The theme of my talk at American University this afternoon was a simple puzzle.
When we make exciting new software, we aren't just trying to make things slightly better. We're trying to change everything, to make things a lot better. These are big aspirations, but we've sometimes succeeded.
- Get on a plane, and everyone around you is using a souped-up version of Alan Kay's Dynabook. I remember when laptops were someone's doctoral dissertation.
- Go to a store, pick something up. Chances are good, it's got a URL on it. The salad has a URL. They're scanning Harvard's library. The Web is, literally, everywhere.
- Everyone on the Metro has an iPod. More iPods than cell phones. That's a ton of music, and (I expect) a ton of Web-delivered art.
- That's not to mention things like the number of people whose lives were changed after reading a novel that wouldn't have been written if the author had to wrestle with typescripts, or the number of business blunders prevented by ubiquitous spreadsheets.
So, this is what we're trying to do. But we also want to know we're making things better, we want to know when it's right. We want to know it.
And our techniques for measuring software quality, while good for measuring incremental improvements, are essentially blind to major successes. Terrific outcomes are bound to be rare: it's just too much to expect to make a terrific difference for nearly everybody. Statistical methods -- drag races, usability studies -- will never see more than one. And, if you see one terrific outcome in a sample of, say, 25 tests, you're almost certain to reject it as an outlier or a special case or a failure.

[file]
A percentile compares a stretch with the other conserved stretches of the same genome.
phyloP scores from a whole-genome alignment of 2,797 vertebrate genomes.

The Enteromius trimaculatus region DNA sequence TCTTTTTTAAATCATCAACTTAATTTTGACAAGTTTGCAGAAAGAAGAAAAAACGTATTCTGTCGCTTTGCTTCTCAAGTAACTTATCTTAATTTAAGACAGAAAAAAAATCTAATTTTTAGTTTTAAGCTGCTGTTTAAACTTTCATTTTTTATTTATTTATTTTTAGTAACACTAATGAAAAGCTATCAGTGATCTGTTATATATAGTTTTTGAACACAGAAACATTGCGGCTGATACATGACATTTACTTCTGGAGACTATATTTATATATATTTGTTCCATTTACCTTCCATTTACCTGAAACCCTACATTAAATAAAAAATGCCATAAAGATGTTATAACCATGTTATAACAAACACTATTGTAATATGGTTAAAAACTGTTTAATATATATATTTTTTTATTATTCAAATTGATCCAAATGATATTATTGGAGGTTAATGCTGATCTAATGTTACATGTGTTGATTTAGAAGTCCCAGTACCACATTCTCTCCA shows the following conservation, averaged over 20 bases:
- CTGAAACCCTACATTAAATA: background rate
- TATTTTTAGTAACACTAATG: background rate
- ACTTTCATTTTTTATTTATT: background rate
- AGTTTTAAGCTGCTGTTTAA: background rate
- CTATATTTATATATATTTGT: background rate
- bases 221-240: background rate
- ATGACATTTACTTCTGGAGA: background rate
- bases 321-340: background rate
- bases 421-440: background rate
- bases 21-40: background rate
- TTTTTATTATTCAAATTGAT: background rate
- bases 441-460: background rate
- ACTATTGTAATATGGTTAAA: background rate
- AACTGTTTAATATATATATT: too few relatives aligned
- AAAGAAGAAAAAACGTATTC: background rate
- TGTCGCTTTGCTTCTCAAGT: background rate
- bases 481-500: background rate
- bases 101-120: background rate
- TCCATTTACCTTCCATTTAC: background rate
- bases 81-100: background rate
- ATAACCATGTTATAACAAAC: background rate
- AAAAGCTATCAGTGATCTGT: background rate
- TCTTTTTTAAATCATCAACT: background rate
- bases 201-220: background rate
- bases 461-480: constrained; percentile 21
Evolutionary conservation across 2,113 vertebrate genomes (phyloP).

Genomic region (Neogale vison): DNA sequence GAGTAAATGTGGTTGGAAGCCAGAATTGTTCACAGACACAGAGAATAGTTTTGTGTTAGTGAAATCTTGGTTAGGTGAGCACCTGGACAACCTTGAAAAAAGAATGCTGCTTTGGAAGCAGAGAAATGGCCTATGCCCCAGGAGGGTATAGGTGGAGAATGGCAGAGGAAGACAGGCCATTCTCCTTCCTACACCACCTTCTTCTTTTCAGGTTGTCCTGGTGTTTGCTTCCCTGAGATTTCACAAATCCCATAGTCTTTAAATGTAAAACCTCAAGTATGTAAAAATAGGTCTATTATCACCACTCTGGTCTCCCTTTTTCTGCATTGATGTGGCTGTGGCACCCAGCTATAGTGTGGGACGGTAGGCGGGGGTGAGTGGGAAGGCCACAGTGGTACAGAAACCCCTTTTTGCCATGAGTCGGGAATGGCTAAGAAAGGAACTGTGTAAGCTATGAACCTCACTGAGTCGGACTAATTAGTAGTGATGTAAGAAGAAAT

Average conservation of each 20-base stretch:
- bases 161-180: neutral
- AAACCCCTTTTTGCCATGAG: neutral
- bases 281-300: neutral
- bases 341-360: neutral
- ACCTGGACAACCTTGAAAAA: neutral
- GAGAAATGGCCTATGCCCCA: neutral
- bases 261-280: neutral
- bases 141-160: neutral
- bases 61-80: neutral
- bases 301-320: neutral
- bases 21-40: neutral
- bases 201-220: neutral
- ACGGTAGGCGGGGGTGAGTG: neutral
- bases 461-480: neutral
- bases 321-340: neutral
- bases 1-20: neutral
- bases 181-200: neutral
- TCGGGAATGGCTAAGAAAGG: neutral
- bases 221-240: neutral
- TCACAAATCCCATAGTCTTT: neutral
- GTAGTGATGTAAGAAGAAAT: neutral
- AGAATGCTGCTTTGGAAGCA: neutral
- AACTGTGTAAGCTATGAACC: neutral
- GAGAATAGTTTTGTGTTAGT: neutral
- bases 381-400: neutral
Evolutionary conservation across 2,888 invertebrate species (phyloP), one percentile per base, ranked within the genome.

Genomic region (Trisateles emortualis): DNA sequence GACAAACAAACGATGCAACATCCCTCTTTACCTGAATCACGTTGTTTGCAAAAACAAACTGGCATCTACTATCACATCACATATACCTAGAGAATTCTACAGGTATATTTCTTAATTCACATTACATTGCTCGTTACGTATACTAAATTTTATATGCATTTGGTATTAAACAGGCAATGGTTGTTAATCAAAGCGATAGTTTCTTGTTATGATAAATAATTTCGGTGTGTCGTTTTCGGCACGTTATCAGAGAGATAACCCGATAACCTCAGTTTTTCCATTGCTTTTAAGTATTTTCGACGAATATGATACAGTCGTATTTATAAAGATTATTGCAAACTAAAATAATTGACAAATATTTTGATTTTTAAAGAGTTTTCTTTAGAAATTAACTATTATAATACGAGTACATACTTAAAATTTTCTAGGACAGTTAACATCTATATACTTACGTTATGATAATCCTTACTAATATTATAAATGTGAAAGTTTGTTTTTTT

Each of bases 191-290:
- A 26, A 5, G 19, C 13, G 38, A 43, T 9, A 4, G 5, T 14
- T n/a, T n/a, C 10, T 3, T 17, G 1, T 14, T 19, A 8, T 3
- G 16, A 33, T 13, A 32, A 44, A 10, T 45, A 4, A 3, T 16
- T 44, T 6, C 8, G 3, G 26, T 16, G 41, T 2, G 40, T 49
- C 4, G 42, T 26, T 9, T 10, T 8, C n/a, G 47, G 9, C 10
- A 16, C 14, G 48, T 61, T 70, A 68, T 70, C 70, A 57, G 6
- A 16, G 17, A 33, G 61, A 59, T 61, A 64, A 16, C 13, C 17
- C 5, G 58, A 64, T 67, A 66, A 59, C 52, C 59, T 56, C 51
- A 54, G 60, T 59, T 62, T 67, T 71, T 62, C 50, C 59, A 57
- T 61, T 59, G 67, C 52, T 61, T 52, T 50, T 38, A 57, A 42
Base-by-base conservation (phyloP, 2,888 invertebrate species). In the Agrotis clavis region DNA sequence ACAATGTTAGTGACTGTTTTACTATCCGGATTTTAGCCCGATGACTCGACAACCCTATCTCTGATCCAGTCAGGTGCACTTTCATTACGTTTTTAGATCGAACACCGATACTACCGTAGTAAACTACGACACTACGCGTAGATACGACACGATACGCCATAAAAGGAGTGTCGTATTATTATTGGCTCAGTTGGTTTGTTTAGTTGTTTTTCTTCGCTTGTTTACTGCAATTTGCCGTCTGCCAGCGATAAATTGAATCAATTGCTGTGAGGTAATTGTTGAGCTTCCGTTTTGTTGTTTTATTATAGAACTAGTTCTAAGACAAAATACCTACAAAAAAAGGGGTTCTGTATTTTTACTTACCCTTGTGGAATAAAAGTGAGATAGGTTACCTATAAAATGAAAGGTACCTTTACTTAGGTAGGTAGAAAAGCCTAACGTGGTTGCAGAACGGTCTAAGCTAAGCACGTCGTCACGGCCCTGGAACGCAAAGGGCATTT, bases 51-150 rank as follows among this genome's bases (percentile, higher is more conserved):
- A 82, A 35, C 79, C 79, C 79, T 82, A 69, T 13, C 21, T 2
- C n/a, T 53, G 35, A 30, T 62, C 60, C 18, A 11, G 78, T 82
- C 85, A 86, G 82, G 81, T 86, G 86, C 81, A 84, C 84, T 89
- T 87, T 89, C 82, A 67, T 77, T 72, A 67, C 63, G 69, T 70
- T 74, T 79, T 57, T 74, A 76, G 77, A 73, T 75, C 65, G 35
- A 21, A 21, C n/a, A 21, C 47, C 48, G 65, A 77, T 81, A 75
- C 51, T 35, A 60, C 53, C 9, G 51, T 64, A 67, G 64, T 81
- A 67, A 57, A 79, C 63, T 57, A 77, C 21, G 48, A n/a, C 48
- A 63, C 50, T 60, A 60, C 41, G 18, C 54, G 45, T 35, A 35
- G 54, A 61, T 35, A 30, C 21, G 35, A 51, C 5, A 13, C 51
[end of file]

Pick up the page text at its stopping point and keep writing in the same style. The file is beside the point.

And if you don't, the reviewers will.
Perhaps the model here should be medicine -- another discipline that, like computer science, is essentially a craft (and sometimes an art) with aspirations to scientific seriousness -- to know and to demonstrate that the solution is good rather than simply to believe it so. The medical literature has long had a place for rare diseases and unexpected outcomes.
Perhaps I'm reading the wrong literature. But it seems to me that we're a lot better at finding out whether this widget is 5% faster than that widget, than we are at learning about programs that can sometimes change everything